And, as Moulay forewarned, each morning, and an additional four times throughout the day, the call to prayer is sung by each mosque’s Imam (leader), and amplified through their loudspeakers. Did you know there are mosques on most corners? At least one per block of every village, town, and city in Morocco? They’re hard to miss during the call to prayer, FIVE times a day. Especially when you’re warm and snuggled with your love under a duvet in the early morning. And when you’re trying to have a conversation, or keep a train of thought, during the other times throughout the day.  But, I guess that’s the point…

The sound wasn’t pleasant to me at first. It was foreign and a bit frightening. And, very off key. But, that may have been because I could hear six different Imam’s singing. And their timing was more than a little off. Not even One Direction would sound good with that many harmonies going on at one time. Or at close to the same time.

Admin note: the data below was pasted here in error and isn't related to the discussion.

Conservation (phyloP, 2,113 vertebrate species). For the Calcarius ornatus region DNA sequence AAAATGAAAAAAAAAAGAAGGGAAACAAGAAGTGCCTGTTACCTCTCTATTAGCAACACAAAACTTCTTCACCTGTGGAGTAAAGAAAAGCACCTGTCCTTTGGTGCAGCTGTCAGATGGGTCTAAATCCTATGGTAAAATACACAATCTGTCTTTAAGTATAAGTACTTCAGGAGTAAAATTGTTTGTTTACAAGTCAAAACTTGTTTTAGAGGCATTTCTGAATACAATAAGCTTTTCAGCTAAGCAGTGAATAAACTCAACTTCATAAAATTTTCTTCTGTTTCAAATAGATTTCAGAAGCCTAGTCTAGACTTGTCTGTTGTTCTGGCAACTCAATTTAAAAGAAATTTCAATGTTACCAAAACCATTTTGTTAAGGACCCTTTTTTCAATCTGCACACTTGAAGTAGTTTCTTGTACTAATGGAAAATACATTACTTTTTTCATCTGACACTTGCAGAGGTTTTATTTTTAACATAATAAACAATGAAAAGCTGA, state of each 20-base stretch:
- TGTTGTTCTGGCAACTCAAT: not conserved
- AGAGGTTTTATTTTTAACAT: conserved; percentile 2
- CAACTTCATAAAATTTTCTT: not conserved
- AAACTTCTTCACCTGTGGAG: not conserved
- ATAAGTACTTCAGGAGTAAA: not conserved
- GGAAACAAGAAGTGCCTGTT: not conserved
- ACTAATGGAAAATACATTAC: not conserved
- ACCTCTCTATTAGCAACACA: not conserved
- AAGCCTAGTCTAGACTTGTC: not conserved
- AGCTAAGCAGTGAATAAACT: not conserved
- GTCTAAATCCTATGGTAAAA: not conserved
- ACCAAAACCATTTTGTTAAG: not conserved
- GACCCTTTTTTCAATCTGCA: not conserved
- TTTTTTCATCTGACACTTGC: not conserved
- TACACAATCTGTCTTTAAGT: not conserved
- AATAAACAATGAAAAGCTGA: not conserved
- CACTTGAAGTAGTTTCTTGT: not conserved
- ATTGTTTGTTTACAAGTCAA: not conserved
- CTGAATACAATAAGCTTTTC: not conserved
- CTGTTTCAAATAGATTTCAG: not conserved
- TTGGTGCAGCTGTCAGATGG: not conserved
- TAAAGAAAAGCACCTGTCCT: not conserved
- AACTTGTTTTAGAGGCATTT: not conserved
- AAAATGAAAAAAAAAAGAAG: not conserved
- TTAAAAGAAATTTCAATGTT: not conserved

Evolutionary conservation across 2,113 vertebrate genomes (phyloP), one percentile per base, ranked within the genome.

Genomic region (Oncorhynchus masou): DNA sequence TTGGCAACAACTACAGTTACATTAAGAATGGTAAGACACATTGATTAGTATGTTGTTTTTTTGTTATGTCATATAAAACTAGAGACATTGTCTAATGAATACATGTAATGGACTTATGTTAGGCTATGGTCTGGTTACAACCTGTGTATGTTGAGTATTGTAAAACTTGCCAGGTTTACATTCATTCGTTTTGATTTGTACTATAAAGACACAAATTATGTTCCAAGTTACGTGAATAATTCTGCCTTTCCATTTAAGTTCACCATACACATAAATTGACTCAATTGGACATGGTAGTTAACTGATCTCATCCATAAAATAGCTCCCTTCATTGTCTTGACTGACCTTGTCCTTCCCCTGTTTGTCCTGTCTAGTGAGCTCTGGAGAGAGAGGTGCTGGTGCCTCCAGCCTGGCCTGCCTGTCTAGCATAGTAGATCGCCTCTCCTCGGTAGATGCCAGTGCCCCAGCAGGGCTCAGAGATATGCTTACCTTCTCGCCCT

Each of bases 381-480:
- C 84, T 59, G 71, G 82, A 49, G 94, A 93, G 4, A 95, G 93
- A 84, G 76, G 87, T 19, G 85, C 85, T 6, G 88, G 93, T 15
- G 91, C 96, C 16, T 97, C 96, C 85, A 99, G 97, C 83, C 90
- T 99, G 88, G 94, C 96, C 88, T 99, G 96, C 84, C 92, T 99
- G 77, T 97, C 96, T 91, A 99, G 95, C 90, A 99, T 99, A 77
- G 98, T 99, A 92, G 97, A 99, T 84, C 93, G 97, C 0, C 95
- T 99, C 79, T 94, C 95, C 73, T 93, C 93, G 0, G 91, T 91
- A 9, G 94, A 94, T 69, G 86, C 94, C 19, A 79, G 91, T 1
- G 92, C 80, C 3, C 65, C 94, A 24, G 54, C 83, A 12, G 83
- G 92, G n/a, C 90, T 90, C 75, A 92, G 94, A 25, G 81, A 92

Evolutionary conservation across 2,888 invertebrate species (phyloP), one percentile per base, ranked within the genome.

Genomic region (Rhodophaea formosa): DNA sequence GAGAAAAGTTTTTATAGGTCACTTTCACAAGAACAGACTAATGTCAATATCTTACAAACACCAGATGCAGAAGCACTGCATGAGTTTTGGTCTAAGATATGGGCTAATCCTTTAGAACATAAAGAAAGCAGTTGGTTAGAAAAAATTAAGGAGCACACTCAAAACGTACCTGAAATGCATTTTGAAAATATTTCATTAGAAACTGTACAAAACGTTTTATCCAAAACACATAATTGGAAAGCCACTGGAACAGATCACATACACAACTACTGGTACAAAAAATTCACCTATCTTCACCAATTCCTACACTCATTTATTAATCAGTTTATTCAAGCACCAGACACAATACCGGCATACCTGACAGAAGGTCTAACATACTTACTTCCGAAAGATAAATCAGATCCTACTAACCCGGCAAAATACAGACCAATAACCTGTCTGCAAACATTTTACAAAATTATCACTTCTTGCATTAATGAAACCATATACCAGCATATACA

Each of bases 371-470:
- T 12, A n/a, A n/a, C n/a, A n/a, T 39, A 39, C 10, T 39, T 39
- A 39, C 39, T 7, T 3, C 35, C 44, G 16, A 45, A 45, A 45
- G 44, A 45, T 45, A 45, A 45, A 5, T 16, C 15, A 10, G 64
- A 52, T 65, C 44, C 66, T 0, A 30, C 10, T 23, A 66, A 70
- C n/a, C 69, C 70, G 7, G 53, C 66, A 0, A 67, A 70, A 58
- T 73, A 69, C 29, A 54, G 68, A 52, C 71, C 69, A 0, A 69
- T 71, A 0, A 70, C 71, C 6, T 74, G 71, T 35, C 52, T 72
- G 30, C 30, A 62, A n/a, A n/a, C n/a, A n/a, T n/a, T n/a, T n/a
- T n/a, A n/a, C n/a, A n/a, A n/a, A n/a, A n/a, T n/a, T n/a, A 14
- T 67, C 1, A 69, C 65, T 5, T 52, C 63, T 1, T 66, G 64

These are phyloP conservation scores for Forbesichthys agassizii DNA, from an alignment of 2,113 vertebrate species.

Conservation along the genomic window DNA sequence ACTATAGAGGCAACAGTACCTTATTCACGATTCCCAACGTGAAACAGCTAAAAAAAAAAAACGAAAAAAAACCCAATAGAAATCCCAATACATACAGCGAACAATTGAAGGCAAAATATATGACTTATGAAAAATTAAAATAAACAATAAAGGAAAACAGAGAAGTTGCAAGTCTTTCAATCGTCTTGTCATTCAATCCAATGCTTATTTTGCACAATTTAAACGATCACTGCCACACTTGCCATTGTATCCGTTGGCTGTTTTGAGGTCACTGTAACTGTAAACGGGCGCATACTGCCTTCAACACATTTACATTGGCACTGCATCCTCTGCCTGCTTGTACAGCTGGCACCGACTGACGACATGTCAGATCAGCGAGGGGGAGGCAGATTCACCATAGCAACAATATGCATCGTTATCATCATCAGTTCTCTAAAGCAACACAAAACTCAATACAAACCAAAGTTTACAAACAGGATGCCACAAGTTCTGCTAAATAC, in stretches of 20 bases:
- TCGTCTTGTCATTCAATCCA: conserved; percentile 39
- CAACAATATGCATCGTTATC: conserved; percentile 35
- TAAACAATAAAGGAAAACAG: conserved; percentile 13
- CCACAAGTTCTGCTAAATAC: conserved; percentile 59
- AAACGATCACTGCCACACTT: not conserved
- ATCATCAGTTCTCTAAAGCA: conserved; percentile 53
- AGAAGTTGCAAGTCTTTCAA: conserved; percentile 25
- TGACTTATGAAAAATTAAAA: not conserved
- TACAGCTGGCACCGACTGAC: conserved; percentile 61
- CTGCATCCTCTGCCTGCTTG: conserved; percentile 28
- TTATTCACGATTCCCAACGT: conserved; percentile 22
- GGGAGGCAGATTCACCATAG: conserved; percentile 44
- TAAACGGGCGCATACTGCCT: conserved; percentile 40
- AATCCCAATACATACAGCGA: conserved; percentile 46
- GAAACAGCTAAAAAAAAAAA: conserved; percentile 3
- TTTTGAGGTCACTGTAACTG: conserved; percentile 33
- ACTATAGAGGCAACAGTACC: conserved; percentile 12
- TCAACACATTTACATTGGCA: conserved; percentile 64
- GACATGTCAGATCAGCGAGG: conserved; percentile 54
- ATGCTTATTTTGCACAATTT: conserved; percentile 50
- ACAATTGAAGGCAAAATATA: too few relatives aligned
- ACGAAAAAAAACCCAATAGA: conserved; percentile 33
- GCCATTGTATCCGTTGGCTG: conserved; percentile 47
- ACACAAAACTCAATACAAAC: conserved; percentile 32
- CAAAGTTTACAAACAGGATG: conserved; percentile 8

I found out the Imam’s are all saying, “God is great. God is good. Let us pray.” And pray, they do. Even in the really fancy, western mall, there’s a prayer room. So Muslims can take a break during their shopping, to stop and worship God.

Even more glaring than the call to prayer, were the cats and the beggars.

There are stray cats all over Morocco, (OK. So the 3 cities and a couple little villages I got to know). Not really many dogs to be found, as in other parts of the globe. But cats. Lots of cats. Miss O, who is 10, was all set to be dramatic and upset that the cats go hungry and are unloved. (Currently, her tears are saved for the imagined misfortunes of animals, and of course, if she feels slighted by me or Dreamboat.) But, NONE of the cats we saw in Morocco were skittish, worried of mistreatment. The cats there aren’t afraid of people.  None of them are scary skinny. All seemed fed and sleek. On NUMEROUS occasions, I saw people dropping off scraps for the neighborhood felines. As a result, and another one of my many side-notes, Morocco doesn’t seem to have a rodent problem. Anywhere.